“I want to go home.”
Nearly every dementia caregiver, irrespective of ‘type’ of dementia, has heard this heartbreaking plea. They may already be at home or they may be struggling to accept their new surroundings after a move to a residential / nursing home, but this simple statement is still jarring. Home means a host of different things for different people, but dementia tends to take this concept to a new and confusing extreme.
How Dementia Skews Older Folk’s Perception of Time and Place
It’s fairly well accepted by dementia experts that the “home” most older folk wish to return to is their childhood home. In the later stages of Alzheimer’s disease, for instance, it is thought that an older person may tap into remaining memories from long ago and revert to a younger period in their minds. The passage of time becomes confusing and overwhelming, so they seem to crave the familiarity of their family home or call out for long-deceased family members and friends as a source of comfort.
Remember that not every case of dementia is the same.
Handling an Older Person’s Pleas to Go Home
Caregivers/ care staff often ask me how to handle requests to go home. Many people initially take this desire at face value, especially from loved ones who are living in long-term care settings. However, it’s important to understand that giving in to these appeals is not guaranteed to be successful.
Many families struggle with a decision to move their loved ones OUT of a residential setting and in with them, but, (be warned!) this rarely pans out. Although the move makes sense logically, older folk in the middle and late phases of dementia do not handle change well. It’s probable that this person would become agitated and disoriented by yet another move and would still not consider it to be “home.” Unfortunately, this realisation doesn’t make navigating such a heartbreaking routine any easier.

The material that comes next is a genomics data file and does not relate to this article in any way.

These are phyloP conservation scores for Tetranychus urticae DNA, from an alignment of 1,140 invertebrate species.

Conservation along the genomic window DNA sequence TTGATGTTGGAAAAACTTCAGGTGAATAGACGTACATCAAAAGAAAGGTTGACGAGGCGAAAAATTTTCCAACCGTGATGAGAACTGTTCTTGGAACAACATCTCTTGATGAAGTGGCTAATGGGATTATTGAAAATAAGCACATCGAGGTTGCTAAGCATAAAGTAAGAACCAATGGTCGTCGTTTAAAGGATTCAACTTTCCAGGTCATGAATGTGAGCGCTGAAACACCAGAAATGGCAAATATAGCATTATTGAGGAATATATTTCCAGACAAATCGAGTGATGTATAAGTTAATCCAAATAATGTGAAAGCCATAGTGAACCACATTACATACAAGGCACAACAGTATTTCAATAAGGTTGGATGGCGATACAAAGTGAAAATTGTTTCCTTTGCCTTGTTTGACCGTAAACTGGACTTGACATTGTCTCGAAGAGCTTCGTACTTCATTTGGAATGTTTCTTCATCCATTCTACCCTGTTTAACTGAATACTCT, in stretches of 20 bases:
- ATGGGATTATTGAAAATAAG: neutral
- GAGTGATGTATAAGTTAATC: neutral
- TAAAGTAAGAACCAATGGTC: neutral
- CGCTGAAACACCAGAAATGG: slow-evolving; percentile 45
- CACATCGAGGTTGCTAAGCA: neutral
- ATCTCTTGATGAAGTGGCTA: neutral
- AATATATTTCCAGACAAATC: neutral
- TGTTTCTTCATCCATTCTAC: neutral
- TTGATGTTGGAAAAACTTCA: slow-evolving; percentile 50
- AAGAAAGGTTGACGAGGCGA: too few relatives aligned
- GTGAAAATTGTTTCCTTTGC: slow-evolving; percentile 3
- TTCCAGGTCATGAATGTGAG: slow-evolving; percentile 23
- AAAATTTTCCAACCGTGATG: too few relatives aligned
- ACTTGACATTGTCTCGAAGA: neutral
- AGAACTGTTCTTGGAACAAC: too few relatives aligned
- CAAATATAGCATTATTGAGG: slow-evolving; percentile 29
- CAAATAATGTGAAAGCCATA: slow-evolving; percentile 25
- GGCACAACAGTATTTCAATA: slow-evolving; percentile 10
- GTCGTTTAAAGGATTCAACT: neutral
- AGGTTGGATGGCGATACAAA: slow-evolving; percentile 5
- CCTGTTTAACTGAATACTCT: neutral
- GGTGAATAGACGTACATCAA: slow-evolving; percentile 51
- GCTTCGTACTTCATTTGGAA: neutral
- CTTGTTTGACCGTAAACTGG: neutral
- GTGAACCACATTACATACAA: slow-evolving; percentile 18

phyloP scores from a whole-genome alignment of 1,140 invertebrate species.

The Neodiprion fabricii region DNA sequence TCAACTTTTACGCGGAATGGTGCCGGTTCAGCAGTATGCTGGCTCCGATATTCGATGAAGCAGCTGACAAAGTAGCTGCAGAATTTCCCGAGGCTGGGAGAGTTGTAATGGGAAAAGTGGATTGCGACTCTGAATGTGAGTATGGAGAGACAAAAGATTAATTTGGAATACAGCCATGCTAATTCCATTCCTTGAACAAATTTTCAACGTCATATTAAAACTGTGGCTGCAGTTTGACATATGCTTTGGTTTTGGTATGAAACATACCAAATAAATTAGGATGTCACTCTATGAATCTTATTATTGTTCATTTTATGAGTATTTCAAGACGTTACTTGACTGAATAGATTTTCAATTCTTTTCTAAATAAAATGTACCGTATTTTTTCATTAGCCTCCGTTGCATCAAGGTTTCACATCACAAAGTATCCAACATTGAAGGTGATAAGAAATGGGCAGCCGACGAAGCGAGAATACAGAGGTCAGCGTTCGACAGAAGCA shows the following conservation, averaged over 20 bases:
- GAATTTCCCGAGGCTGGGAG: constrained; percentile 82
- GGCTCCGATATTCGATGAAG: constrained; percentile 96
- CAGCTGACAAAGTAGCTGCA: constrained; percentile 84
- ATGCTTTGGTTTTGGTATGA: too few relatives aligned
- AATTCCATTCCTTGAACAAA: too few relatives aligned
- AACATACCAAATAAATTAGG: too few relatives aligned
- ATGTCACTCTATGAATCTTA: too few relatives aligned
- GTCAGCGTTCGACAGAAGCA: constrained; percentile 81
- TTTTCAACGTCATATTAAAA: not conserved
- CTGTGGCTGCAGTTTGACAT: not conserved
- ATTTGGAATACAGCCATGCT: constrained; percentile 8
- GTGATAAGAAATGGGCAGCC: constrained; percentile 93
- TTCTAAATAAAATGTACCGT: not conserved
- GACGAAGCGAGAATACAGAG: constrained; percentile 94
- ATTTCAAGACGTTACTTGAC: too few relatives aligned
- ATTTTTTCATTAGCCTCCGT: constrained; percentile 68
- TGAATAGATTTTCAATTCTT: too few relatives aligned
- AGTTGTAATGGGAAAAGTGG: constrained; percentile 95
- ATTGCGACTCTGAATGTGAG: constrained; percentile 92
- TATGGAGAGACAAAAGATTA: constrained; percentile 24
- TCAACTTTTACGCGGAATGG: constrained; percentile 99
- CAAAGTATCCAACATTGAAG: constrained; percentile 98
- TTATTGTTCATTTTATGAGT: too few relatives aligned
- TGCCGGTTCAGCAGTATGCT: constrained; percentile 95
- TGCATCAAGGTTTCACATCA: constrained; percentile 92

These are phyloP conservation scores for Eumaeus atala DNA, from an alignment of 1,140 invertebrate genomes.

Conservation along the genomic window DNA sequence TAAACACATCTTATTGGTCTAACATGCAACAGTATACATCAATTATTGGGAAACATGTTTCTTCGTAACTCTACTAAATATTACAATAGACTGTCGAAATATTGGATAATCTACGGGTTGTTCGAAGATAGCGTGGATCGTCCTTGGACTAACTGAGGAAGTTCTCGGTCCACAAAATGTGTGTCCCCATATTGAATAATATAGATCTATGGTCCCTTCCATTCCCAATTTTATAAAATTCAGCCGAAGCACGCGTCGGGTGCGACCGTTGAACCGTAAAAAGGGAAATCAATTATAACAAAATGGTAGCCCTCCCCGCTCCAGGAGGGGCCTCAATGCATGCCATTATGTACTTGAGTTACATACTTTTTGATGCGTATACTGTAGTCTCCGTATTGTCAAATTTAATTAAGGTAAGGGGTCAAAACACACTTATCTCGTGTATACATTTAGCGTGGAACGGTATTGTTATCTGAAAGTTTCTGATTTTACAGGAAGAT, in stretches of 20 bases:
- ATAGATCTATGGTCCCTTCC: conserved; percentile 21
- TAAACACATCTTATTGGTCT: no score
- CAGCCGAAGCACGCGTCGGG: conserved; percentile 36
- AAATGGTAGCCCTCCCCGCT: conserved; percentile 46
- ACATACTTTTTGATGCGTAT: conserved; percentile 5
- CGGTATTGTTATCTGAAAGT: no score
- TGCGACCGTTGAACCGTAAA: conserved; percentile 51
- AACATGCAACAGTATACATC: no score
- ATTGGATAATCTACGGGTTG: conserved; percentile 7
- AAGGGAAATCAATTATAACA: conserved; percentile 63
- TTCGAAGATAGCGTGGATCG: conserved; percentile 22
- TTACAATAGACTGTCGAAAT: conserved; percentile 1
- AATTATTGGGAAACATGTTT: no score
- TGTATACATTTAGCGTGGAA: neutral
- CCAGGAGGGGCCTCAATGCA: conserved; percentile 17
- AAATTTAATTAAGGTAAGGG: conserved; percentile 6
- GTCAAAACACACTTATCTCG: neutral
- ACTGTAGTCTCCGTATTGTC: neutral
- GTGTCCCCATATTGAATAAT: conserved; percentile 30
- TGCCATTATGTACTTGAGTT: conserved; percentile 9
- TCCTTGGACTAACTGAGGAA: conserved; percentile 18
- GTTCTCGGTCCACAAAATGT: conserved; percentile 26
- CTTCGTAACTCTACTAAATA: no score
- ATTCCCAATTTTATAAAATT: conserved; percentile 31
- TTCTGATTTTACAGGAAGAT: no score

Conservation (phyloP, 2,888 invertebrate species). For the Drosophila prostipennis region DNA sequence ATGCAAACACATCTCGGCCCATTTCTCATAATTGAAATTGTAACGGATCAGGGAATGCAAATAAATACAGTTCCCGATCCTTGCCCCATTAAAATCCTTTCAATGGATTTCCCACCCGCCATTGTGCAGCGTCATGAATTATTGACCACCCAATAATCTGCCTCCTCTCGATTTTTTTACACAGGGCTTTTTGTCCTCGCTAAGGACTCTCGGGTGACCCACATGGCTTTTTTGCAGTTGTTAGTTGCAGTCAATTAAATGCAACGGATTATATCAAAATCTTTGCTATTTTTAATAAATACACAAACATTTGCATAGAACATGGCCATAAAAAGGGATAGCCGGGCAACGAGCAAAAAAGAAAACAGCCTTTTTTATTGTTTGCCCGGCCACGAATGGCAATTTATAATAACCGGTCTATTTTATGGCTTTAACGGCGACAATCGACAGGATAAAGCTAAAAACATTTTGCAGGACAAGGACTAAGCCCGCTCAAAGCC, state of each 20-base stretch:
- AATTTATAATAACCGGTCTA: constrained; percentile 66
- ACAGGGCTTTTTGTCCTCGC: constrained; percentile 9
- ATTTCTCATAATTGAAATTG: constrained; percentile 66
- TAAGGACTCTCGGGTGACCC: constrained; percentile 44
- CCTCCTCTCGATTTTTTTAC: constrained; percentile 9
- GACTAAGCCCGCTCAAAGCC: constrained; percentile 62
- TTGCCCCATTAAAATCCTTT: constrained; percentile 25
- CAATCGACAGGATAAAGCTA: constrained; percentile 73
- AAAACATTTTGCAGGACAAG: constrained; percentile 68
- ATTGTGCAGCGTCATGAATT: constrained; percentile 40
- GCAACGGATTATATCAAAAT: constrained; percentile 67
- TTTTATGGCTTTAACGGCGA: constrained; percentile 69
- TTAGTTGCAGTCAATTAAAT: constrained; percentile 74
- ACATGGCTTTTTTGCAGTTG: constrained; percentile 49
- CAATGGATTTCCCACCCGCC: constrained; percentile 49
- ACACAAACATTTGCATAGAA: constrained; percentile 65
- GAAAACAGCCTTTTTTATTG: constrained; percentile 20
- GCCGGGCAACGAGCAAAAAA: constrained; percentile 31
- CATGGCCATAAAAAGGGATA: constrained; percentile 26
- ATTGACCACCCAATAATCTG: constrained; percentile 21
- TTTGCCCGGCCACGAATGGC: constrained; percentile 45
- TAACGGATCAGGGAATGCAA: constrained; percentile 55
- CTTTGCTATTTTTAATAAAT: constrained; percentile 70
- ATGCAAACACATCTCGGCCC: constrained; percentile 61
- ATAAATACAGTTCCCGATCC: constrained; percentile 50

Caregivers and staff can gently remind the person, “This is your home,” each time their anxiety increases. That’s okay, but it may not help much. If the person gets upset by hearing this, then drop it. Correcting or arguing with them will only make the situation worse. This is when you need to take a deep breath and accept that you will continually hear this plea. Expect it. Absorb it. Plan ahead. Then, begin using the distraction and redirection routine I demonstrate during my courses.
Validation and redirection are a dementia caregiver’s secret weapons. What this means is that, once the plea begins, you acknowledge their request and validate their feelings. Then you gently guide their attention to a different object, activity or topic of interest. If there is something in their immediate environment that is prompting this desire to go home, try moving to a different room or area to eliminate this stimulus.
How long will this distraction last? Maybe a minute or two, maybe an hour. It may not work at all, but it’s a start. If the first attempt doesn’t work, then try something else. Just remember to be respectful and understanding. Bring out a photo album, put on their favourite old movie, take them to an activity or class at the home or play some soothing music. Ask them about their childhood, their career, time at school or starting a family of their own. Mastering redirection requires a lot of trial and error, so be patient and take note of what works and what doesn’t.